Developers Required to Make Housing Fit Children : For Kids in Sweden, Safety at Home Is Built In

United Press International

Playgrounds and indoor safety measures to protect small children are not something Swedish developers use as a sales pitch. They are the law.

“The planning and building of multifamily housing in Sweden has, during the whole post-World War II period, been aimed at enabling children to live there,” said Ake Daun, a housing researcher and a professor of ethnology at Stockholm University.

“For decades, apartment buildings, mostly in suburban developments, have been designed with a mixture of apartment sizes with the intention that all categories of people, such as families with children, retirees and singles, live in the same area.”


Playgrounds Provided

In efforts by the government of this welfare state of 8.3 million to guarantee that multifamily housing be suited for children, the building code has spelled out for the last decade that developers must provide playgrounds within 50 yards from front doors of apartment buildings.

A requirement that playgrounds be located in sunny areas resulted from the tendency of developers to give the nice sides of buildings to parking rather than to facilities for children, said Hans Ornhall of the National Swedish Board of Physical Planning and Building.

Another demand is that material underneath swings and jungle gyms be designed to prevent accidents, ruling out concrete. Swings often are equipped with low fences around them to prevent smaller children from walking into them, though that precaution is just a government recommendation.

The building code also stipulates that a sandbox be allotted for every 30 apartments that are two-bedroom or larger, whereas in new single-family housing areas there is a requirement that children have common ground for play within 160 yards of each home, even if it is only a plain outdoor area, Ornhall said.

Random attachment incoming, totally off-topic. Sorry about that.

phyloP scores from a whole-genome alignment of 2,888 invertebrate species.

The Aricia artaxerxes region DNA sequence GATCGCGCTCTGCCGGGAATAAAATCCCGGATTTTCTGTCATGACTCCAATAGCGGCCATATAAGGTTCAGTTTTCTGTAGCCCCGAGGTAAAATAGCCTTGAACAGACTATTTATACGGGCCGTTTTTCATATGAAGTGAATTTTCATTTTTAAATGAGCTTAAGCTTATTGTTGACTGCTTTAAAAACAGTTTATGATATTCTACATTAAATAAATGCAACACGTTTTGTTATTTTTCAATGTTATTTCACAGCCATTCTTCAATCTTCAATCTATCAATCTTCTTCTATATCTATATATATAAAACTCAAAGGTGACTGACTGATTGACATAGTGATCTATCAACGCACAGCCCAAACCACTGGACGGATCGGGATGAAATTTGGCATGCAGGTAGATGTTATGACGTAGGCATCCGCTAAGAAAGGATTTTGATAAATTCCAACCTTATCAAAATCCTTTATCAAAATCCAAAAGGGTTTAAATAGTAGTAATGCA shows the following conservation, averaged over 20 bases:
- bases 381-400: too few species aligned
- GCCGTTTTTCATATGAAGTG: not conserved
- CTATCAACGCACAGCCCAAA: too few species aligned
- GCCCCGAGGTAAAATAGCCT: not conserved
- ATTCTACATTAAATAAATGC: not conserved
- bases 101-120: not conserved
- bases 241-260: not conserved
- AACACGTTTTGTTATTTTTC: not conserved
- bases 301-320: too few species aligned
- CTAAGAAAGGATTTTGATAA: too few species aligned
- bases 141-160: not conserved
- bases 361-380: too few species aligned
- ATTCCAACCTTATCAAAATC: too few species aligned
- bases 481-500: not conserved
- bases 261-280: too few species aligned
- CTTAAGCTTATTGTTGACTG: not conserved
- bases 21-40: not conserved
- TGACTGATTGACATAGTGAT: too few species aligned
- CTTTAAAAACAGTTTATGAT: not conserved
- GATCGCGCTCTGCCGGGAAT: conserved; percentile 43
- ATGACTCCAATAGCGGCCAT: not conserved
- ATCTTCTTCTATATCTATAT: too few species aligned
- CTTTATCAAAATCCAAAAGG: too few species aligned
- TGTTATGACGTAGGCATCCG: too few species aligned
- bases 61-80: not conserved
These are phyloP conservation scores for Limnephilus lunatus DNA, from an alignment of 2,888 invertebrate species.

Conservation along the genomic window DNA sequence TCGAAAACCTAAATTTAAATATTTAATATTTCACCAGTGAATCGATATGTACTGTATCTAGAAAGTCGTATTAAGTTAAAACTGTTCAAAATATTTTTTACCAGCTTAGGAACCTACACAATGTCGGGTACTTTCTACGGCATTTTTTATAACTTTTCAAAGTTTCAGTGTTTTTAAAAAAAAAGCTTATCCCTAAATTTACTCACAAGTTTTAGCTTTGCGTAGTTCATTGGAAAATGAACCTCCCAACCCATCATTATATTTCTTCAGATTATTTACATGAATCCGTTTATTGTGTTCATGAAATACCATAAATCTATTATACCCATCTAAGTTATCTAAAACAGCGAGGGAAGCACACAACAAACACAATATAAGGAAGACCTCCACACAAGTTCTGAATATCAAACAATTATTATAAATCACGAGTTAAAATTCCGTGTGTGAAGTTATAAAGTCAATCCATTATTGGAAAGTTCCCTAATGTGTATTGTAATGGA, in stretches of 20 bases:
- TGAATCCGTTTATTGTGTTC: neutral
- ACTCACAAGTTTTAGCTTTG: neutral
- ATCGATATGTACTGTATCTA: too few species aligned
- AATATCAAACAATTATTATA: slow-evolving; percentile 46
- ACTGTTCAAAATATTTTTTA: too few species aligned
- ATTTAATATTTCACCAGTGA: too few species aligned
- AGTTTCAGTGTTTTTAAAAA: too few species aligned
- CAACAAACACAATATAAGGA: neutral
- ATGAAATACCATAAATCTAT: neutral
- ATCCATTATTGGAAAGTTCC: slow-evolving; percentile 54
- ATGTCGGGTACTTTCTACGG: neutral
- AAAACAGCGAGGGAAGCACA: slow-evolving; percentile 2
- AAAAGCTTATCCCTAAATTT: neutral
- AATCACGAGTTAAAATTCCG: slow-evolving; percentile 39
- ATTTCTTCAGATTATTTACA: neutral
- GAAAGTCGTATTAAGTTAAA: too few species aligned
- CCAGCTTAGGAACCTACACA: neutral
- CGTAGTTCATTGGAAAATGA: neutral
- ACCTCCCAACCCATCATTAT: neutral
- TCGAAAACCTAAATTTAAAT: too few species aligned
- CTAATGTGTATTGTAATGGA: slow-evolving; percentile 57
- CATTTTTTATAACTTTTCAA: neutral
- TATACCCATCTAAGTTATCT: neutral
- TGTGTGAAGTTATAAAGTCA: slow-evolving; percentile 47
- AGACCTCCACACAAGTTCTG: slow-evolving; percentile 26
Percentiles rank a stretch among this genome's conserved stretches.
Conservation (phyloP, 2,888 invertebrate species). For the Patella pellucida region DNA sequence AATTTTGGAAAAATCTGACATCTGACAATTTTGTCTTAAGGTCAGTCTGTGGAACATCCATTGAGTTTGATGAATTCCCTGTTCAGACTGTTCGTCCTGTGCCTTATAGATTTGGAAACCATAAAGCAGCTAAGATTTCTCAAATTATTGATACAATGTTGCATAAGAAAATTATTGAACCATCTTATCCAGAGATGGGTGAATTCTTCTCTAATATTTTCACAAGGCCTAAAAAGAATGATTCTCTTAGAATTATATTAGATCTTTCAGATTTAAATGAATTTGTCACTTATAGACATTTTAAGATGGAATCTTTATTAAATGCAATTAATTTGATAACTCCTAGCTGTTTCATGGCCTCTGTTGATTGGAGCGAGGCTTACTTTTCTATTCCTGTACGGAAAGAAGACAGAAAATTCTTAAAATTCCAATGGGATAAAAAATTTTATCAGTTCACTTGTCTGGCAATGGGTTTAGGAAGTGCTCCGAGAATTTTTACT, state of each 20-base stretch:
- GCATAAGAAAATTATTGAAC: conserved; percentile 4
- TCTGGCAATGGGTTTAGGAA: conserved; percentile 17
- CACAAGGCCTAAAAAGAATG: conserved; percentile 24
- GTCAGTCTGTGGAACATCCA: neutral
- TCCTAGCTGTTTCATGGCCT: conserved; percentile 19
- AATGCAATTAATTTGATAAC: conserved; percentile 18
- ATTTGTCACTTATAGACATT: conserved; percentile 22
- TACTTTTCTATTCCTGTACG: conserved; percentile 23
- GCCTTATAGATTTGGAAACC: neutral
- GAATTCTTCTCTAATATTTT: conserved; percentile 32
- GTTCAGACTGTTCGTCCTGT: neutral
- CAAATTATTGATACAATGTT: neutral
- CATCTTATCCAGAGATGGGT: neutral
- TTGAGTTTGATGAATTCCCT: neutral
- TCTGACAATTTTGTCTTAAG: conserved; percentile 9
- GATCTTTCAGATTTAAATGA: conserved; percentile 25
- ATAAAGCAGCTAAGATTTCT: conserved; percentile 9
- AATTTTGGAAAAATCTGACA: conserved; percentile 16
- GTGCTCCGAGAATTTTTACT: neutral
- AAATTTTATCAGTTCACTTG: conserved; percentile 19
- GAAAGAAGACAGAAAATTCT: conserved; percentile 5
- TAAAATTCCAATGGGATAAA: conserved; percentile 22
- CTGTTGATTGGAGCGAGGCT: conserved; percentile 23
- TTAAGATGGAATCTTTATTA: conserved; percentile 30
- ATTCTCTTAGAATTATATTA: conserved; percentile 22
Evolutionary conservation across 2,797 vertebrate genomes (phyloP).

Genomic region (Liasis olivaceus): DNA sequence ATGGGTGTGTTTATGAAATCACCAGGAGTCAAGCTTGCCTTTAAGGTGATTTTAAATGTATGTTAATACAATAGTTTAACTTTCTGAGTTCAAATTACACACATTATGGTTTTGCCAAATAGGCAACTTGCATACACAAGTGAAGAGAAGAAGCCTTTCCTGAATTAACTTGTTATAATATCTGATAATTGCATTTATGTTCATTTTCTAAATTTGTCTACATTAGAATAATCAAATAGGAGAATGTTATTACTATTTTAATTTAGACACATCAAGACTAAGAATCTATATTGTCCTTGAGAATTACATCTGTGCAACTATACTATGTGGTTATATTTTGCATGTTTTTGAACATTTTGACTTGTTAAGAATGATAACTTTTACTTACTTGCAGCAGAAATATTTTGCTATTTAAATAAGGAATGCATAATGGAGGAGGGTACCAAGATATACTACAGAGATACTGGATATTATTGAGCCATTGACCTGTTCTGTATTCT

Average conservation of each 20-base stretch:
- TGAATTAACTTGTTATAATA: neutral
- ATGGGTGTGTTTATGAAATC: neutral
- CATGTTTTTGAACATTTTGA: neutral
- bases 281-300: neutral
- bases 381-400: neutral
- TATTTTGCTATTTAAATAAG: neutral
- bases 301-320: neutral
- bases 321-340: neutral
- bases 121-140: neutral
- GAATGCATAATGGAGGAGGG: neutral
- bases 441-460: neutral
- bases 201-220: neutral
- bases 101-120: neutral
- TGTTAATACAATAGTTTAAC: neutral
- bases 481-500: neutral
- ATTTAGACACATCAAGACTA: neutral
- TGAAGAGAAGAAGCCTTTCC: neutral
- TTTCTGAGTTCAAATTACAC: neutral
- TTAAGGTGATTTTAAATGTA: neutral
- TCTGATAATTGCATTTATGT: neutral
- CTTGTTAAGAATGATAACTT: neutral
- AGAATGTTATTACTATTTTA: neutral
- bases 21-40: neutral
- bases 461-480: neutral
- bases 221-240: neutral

“There is a basic standard here in children’s outdoor environment with playgrounds that is very good in an international perspective,” said Louise Gaunt, an architect of the National Swedish Institute for Building Research.

“But that does not mean we do not still see shortcomings. From here, to make it stimulating, exciting and imaginative is a big step. No building codes in the world could ensure that, but it is up to the developers and owners.”


Bjorn Cederquist, an expert on children’s environments at the Swedish Board of Health and Welfare, said he thinks that Swedes, in trying to eliminate accidents to children, have regulated so extensively that “with the best of intentions, anything that could give children experiences, especially unexpected ones, are weeded out.”

“There are even recommendations on what kind of sand is suitable in the sandbox. It is very fine in order not to be dangerous to swallow, but at the same time it will not make too much dust or turn into clay and make them dirty. So, it is impossible to sculpture a castle like one can on the beach and that is just one of the harmless aesthetic experiences one cannot have in a Swedish playground,” Cederquist said.

Homes must also be equipped with an array of safety measures for small children, if built or redone since the mid-1970s, according to the building code. Standard devices include a guard covering the front and sides of the stove to keep small hands away from hot pots, and child-proof handles on windows.

The electric outlets of 220 volts--twice the power in most U.S. homes--are shuttered under the code, making it very difficult for a child to insert a metallic object.

As a result of the measures, Sweden has the best statistics on child accidents in the Western world , Gaunt said.